Due to the interconnectivity of the financial system financial institutions are being encouraged to consider not just their direct customers and shareholders but to adopt the bigger view of the stakeholders. A stakeholder in this instance is the wider society. Why is this so important?

The “too big to fail” theory adopted by financial institutions means that they have effectively transferred their risk to the stakeholder. This means as in the case of the US subprime fiasco and locally Clico and Hindu Credit Union, the taxpayers were forced to bail out the institutions to avoid economic collapse. Stakeholders (taxpayers) were exposed to risk without any agreement on their part.  This risk transference is indeed very worrying as the extent of the risk only becomes apparent after a crisis.

How Much Risk is Enough?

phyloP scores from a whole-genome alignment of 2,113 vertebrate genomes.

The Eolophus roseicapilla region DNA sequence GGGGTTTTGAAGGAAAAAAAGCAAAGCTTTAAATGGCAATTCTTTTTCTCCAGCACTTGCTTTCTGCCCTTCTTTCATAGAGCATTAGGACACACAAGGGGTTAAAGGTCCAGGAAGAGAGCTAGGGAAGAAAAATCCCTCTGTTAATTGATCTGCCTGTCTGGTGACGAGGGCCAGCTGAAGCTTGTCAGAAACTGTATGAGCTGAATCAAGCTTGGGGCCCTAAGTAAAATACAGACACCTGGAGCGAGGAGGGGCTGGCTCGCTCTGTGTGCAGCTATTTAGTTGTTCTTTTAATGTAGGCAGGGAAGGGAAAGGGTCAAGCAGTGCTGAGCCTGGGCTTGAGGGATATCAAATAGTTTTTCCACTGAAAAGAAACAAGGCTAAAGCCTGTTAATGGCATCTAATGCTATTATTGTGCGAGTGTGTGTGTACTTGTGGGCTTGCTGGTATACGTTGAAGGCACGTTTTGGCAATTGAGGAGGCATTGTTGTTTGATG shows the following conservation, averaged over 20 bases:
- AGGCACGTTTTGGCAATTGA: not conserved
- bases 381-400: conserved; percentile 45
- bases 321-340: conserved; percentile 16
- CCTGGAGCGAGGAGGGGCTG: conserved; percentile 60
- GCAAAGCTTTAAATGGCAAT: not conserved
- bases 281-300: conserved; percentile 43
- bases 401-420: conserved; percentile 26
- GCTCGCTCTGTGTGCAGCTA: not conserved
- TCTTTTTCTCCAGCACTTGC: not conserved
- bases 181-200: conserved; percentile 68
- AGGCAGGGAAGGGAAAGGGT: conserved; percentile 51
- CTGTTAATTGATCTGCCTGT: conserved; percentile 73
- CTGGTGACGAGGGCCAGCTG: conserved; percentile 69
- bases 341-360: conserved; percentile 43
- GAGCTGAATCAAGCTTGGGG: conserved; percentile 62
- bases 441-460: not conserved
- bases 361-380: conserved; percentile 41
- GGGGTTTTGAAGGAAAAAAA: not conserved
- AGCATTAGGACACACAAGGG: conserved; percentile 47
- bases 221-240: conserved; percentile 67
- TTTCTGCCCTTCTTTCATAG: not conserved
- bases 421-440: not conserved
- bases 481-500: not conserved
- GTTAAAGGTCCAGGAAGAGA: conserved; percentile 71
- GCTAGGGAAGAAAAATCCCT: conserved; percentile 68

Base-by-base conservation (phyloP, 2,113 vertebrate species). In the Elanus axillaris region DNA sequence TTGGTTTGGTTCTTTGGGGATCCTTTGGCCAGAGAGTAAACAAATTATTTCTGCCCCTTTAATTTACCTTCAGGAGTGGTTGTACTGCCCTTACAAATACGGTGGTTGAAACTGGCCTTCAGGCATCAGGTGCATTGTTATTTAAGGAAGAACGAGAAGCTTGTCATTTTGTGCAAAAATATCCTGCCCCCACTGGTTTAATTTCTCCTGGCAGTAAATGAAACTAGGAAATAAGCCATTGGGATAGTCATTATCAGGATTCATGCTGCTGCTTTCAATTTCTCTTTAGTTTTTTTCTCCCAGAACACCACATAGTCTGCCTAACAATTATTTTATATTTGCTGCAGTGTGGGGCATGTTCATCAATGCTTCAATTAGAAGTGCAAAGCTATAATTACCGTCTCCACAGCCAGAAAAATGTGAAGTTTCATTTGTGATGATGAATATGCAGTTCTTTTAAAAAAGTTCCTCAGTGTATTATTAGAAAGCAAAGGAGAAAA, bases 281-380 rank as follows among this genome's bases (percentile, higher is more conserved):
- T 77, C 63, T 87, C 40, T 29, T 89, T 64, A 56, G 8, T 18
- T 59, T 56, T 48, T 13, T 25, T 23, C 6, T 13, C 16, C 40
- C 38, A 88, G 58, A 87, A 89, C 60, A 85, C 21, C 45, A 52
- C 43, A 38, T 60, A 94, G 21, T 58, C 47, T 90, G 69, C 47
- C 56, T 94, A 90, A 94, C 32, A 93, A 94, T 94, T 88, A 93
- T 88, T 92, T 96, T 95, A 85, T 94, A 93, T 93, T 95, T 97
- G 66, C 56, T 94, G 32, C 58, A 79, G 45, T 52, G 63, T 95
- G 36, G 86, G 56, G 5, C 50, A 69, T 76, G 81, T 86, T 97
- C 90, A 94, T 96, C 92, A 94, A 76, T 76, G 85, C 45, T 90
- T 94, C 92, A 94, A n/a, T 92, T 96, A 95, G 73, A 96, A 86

But what does risk management mean? The technocrat will probably answer that risk should be kept within defined standards and this could be verified by audits (internal and external). But more importantly, it will also be verified by external credit rating agencies.  Your financial institution is probably rated AAA. What does that really mean? Does that rating mean anything to you? Well first of all who exactly are you? Are you a depositor, shareholder or stakeholder? How does your financial institution measure up?

In terms of risk-taking behavior, the banking sector in Trinidad and Tobago has been very conservative in their lending as evidenced by an average delinquency rate of 4% which is 1 % lower than the industry benchmark.  This can be interpreted as the banking sector in Trinidad and Tobago is not taking enough risk as their profit margins are largely dependent on the spread and service fees.